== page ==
The management world is full of examples of systems set up with good intentions that ultimately lead to the rewarding of behaviors that actually work against the intent. Many of my ASEM conference papers include examples of this. Management is complex and takes work to develop winning strategies.
Dr. Donald Kennedy, Ph.D.,P.Eng.,IntPE,CPEM,FASEM is a regular contributor to the ASEM Practice Periodical. He has celebrated more than 1 year in the manufacturing business following a lengthy, but turbulent, career in heavy industrial operations and construction.
By Joshua J. Plenert, PE, MS, MBA
In the annals of history, certain tales stand out as powerful symbols of insight into human cognition and decision-making processes. One such enigmatic story is that of Abraham Wald's Missing Bullet Holes. This captivating account serves as a testament to the prevalence of groupthink—a phenomenon that has been widely studied and often wreaks havoc on rational decision-making within various organizational contexts. From an organizational psychology perspective, exploring the intricacies of this story and its relationship with groupthink provides a unique opportunity to delve into the intricacies of human perception and cognitive biases. Furthermore, by understanding the neuroscience behind groupthink, we can uncover strategies to mitigate its detrimental effects and foster more effective and innovative decision-making processes.
During World War II, a challenge perplexed statisticians and military analysts: how to minimize aircraft losses due to enemy fire. The solution seemed straightforward at first glance—analyze the bullet holes on returning aircraft and reinforce the areas that were most heavily hit. However, Abraham Wald, a brilliant mathematician, took a different approach that would ultimately unveil a fundamental flaw in human reasoning.
Wald recognized that the data collected only represented the aircraft that survived their missions. The aircraft that were shot down were not included in the analysis, as they were unable to return for inspection. Consequently, Wald proposed an unconventional perspective—rather than reinforcing the areas with the most bullet holes; one should reinforce the areas with the fewest. His rationale was rooted in the principle that the planes returning with holes in certain regions had managed to survive, suggesting that those areas were less critical to the aircraft's functionality.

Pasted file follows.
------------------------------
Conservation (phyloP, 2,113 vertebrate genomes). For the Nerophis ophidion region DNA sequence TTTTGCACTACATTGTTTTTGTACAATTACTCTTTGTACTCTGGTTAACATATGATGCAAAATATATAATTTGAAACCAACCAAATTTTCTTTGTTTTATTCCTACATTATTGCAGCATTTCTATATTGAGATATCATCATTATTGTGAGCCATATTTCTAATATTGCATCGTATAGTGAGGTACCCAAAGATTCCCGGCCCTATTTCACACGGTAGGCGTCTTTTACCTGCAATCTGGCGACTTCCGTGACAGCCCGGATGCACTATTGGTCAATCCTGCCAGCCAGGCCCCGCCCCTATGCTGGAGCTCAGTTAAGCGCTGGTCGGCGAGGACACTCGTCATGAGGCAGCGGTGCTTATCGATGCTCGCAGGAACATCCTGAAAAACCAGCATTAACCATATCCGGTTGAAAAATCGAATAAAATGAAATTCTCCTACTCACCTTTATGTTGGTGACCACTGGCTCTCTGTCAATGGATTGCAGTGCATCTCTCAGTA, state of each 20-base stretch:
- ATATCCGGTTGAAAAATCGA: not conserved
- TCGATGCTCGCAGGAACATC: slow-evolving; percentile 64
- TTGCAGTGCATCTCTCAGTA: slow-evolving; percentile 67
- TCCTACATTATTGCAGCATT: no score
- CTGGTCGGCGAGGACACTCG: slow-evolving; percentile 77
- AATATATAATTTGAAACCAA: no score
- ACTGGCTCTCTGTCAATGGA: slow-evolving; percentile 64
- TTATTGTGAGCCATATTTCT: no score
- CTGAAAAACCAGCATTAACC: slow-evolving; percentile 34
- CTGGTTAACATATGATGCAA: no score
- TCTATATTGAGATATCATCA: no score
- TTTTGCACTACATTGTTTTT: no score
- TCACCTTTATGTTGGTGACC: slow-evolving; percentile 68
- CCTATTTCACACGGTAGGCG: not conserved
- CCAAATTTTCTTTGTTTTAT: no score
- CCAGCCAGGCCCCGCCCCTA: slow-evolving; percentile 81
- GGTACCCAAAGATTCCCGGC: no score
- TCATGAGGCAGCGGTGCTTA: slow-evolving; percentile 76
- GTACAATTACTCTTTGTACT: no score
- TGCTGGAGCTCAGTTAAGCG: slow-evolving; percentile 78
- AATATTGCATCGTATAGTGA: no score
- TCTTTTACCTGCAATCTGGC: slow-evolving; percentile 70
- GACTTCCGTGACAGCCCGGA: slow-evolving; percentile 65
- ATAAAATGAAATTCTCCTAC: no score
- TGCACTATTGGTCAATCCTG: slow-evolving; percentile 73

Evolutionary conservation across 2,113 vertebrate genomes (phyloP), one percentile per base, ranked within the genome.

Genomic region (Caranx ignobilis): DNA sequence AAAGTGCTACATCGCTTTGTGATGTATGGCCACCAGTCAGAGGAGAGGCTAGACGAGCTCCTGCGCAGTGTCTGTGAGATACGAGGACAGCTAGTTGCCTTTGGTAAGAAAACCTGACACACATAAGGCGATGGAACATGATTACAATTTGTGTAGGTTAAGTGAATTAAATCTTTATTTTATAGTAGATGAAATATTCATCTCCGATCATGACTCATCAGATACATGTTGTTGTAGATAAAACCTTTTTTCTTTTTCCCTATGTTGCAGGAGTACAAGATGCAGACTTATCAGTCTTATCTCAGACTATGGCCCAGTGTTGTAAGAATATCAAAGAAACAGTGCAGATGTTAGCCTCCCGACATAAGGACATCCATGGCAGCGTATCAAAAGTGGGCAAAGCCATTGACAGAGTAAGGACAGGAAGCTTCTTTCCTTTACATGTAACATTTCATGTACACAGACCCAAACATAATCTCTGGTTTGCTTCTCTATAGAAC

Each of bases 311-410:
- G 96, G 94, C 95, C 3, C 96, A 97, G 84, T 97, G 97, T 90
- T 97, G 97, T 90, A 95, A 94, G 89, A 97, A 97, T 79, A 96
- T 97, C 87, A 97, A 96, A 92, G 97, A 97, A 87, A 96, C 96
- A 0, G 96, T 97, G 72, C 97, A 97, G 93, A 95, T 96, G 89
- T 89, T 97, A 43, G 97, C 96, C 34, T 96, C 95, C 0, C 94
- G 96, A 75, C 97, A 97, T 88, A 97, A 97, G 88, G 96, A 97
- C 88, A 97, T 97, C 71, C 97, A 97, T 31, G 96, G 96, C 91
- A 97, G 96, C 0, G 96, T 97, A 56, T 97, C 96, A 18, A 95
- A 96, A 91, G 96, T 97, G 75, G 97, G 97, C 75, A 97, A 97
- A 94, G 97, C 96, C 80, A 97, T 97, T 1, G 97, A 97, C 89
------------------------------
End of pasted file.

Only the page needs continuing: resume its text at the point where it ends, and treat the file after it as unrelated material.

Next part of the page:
Wald's counterintuitive insight illustrates a critical aspect of groupthink—a psychological phenomenon in which cohesive and like-minded groups prioritize consensus and harmony over critical evaluation and dissent. In the case of the missing bullet holes, the original approach to reinforce areas with the most damage could be likened to groupthink. The analysts had developed a collective assumption that the surviving aircraft represented the entirety of the population, inadvertently overlooking the significance of the absent data.
Groupthink often stems from a desire for social conformity and a fear of disrupting group cohesion. This can hinder diverse perspectives and innovative thinking, leading to flawed decision-making processes. From an organizational psychology perspective, the tale of the missing bullet holes serves as a poignant reminder of the importance of fostering an environment that encourages open dialogue, dissent, and critical evaluation.
Neuroscience has provided valuable insights into the mechanisms underlying groupthink. The brain's architecture predisposes individuals to seek social acceptance and affiliation. The anterior cingulate cortex, for instance, is responsible for processing social information and plays a crucial role in monitoring errors and conflicts. In the context of groupthink, this brain region may inadvertently suppress dissenting opinions to maintain social harmony, leading to the uncritical acceptance of flawed ideas.
Moreover, the brain's reward system reinforces conformity and social validation. When individuals conform to the group's opinions, they experience a sense of reward, triggering the release of dopamine. This neurological reward mechanism can deter individuals from expressing opposing viewpoints, further exacerbating groupthink.
To combat the pernicious effects of group think and encourage more effective decision-making, organizations can adopt several strategies rooted in organizational psychology and neuroscience:
Promote Psychological Safety: Establish an environment where team members feel safe expressing dissenting opinions without fear of retribution. When individuals perceive that their contributions are valued and respected, they are more likely to voice alternative viewpoints.